Apr 7, 2022: Toxicant-disrupted transcriptional regulation skews osteoblastogenesis

Seminar speaker, Nicole Sparks, PhD, standing in front of a stairway, while wearing a striped shirt

Nichole R. Sparks, PhD

NIH MOSAIC K99 Postdoctoral Fellow

Department of Molecular, Cell, & Systems Biology

University of California, Riverside

She / Her / Hers


Birth defects that affect skeletal tissues are frequent and impose life-long health concerns. Genetic factors can be an underlying cause for some birth defects, but a majority stem from the involuntary exposure to environmental chemicals while the fetus is developing in utero. However, the link between environmental exposure and embryonic molecular alterations that lead to maldevelopment is largely understudied. This seminar shows the use of embryonic stem cells for an osteoblast developmental toxicity model, where Dr. Sparks demonstrates the adverse effects of environmental toxicants on the developing skeleton. This talk highlights transcriptions factors that were negatively impacted by tobacco exposure, suggesting an underlying mechanism between maternal smoking and birth defects. In addition, Dr. Sparks highlights toxicant-responsive miRNAs that skew osteoblastogenesis and may be suitable as a biomarker.

About the Speaker: Dr. Nicole Sparks is a postdoctoral researcher at the University of California, Riverside under the guidance of Dr. Nicole zur Nieden. Dr. Sparks did her bachelor’s degree at La Sierra University. Then went on for her master’s degree at CSU San Bernardino, followed by her PhD in Environmental Toxicology at UC Riverside. Dr. Sparks is a Postdoctoral Researcher in the Cell, Molecular and Systems Biology Department at the UC Riverside, and a recipient of the inaugural NIH K99/R00 mosaic award through NIEHS and a previous UC Chancellor’s Postdoctoral Fellow. Her research interests focus on stem cell fate changes due to toxicant exposure that associates with skeletal birth defects. Specifically, she is focused on how transcriptional regulators, necessary for proper bone differentiation, are negatively impacted by toxicant exposure, leading to unwanted differentiation defects.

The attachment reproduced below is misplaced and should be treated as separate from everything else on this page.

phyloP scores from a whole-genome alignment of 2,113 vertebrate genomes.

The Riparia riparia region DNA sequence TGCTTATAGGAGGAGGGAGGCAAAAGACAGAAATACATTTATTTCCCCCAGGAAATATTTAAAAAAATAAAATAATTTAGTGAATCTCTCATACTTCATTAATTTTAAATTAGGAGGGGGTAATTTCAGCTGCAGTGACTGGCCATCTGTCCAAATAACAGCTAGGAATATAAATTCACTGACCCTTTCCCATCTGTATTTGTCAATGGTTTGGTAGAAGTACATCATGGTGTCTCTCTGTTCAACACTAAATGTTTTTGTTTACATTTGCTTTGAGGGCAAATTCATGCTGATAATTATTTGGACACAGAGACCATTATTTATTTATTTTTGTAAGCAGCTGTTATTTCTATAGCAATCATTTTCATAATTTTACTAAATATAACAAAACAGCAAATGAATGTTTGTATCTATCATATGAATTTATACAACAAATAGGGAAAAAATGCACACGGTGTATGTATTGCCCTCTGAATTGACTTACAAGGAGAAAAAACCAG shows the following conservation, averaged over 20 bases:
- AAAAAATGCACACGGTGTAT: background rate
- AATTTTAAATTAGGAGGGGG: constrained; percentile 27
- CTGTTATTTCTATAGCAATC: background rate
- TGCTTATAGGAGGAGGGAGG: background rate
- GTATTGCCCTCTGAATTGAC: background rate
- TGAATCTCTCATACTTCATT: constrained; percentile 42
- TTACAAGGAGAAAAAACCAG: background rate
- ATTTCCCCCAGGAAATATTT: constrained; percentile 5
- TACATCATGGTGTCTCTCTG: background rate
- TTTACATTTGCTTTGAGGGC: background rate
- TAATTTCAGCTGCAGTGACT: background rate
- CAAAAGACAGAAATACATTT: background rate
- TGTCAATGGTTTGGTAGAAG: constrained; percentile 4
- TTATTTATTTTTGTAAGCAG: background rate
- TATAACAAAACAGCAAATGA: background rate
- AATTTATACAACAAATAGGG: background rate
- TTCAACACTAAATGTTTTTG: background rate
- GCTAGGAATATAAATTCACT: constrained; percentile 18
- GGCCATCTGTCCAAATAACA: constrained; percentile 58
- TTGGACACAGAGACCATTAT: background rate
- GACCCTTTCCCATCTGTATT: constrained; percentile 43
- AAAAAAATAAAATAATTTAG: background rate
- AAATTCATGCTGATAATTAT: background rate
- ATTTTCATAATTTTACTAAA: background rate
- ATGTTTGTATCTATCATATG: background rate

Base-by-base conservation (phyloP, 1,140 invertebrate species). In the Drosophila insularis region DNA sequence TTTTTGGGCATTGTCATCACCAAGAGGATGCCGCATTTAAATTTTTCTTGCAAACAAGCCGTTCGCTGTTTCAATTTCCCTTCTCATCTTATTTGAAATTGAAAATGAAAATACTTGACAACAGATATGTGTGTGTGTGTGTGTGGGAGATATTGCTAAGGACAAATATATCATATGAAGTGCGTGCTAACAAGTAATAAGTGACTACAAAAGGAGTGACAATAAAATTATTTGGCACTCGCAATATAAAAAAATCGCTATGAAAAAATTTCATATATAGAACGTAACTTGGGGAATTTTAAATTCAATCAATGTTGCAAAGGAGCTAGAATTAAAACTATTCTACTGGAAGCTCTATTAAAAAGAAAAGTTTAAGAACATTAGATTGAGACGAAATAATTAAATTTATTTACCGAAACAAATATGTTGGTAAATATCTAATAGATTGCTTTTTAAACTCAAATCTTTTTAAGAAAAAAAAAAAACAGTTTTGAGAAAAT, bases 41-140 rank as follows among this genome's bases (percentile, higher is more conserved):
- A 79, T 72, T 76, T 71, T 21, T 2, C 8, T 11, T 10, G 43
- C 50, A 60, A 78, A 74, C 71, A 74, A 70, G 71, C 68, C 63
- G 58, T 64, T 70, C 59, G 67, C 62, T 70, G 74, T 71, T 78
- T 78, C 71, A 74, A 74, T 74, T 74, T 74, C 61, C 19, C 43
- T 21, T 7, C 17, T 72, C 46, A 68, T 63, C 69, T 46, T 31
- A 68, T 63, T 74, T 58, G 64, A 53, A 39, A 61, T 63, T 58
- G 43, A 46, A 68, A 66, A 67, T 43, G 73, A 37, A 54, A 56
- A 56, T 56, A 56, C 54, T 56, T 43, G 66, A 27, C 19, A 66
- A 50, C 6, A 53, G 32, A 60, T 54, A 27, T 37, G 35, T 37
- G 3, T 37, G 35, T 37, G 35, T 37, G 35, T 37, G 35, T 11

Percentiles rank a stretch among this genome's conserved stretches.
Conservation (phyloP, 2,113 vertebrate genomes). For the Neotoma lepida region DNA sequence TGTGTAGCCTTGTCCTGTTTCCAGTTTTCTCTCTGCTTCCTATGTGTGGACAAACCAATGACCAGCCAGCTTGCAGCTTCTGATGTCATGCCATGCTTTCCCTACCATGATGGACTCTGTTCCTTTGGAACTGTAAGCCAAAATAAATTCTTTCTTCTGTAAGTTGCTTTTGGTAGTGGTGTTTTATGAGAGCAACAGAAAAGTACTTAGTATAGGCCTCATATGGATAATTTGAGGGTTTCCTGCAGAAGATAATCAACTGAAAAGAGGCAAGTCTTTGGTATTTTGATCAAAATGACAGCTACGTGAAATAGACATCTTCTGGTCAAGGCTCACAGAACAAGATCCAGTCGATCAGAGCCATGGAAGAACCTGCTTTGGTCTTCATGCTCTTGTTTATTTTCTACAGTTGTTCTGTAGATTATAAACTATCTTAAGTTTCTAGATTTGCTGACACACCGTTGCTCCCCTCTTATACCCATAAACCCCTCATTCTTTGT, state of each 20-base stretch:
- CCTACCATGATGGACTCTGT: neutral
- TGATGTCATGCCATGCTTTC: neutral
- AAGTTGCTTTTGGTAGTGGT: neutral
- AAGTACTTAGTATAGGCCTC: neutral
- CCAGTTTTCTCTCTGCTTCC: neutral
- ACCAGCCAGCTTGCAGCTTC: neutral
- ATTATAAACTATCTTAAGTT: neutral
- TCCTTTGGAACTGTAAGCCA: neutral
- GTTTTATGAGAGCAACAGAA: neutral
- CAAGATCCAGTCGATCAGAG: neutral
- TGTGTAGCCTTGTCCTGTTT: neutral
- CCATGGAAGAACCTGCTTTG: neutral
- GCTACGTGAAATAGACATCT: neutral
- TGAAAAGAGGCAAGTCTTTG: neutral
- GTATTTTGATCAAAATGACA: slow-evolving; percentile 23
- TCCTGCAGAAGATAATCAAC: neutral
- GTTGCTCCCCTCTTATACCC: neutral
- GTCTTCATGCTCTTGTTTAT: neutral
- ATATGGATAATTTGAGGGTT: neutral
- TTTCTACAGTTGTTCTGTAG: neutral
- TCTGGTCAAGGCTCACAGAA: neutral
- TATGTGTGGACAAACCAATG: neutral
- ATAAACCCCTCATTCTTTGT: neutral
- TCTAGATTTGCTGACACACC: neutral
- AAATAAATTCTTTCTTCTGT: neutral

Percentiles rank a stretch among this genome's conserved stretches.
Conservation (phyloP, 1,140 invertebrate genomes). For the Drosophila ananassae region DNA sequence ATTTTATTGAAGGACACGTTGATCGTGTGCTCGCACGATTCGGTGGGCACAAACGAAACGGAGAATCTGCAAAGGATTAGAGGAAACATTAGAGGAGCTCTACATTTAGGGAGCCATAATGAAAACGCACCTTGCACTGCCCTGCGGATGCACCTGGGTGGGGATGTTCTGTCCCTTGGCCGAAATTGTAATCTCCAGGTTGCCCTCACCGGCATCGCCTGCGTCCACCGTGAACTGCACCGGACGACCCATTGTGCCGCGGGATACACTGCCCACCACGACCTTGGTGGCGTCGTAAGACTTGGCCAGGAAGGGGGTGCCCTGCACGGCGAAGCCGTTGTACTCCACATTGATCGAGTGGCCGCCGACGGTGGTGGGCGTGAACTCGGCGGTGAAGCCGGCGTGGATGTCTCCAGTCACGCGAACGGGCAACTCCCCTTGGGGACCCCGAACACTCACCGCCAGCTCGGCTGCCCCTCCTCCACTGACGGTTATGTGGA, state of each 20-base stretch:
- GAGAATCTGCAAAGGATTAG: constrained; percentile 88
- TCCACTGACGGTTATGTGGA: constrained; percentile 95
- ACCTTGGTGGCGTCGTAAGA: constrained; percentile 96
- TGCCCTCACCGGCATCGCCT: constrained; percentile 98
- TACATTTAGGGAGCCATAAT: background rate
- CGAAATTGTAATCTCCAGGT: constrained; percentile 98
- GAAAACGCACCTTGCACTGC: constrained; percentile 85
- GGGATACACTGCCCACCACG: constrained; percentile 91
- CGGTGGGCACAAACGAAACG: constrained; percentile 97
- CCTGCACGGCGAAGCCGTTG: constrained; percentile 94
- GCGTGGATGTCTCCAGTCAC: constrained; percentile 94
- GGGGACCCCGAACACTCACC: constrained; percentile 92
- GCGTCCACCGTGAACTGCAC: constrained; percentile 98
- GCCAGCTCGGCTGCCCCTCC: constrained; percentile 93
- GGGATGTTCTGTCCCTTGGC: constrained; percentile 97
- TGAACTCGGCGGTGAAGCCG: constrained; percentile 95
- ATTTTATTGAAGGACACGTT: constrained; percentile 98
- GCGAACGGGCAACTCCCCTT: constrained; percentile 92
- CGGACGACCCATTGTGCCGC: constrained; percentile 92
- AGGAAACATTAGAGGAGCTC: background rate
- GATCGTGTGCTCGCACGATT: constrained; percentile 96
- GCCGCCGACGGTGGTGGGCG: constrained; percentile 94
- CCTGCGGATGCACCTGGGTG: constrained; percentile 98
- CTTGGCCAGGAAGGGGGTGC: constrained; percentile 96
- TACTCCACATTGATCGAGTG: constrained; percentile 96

Thursday, April 7, 12:00-1:15 pm Eastern

Field Auditorium Room 1112, Grainger Hall (9 Circuit Dr, Durham, NC)

NEW LOCATION: Physics Building (120 Science Dr, Durham, NC), room 128

All in-person attendees are expected to be fully vaccinated against COVID-19.

Masks are REQUIRED to be worn in Field Auditorium, regardless of vaccination status. Masks with valves, gaiter-style masks, and bandanna-style masks are not acceptable.

If you should develop possible symptoms of COVID-19 or are diagnosed with COVID-19, you should stay home and attend the seminar via Zoom (see registration details below).

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